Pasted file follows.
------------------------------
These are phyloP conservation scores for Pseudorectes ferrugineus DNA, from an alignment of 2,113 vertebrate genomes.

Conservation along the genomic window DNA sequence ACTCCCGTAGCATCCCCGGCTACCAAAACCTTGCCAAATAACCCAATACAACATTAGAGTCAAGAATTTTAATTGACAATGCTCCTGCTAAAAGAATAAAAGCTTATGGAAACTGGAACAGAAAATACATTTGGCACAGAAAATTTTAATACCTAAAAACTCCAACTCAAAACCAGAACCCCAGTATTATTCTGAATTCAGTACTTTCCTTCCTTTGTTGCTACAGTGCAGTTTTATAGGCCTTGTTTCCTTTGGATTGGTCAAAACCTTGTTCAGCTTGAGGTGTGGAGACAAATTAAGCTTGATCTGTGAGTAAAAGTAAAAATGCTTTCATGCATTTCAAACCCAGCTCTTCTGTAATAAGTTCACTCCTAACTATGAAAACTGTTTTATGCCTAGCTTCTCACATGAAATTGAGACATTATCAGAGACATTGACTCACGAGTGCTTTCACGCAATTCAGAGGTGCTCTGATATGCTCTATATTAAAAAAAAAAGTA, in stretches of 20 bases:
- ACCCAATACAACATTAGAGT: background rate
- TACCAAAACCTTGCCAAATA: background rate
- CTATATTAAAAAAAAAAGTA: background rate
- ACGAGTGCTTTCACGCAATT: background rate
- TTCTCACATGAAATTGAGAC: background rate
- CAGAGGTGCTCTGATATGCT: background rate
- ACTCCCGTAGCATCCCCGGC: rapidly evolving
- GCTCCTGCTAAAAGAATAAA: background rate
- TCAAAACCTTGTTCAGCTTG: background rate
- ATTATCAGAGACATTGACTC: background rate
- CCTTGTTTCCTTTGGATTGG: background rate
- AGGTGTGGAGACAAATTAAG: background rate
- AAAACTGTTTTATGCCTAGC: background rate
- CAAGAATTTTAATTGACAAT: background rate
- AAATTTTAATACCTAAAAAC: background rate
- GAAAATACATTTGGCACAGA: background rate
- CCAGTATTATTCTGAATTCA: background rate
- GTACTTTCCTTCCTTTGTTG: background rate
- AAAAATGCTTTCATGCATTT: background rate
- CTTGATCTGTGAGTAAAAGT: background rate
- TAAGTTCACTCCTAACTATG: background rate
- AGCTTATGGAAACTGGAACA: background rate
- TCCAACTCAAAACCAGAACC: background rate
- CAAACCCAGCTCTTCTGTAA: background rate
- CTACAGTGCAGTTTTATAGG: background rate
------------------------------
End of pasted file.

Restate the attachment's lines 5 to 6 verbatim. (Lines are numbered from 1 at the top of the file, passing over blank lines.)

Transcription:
- CTATATTAAAAAAAAAAGTA: background rate
- ACGAGTGCTTTCACGCAATT: background rate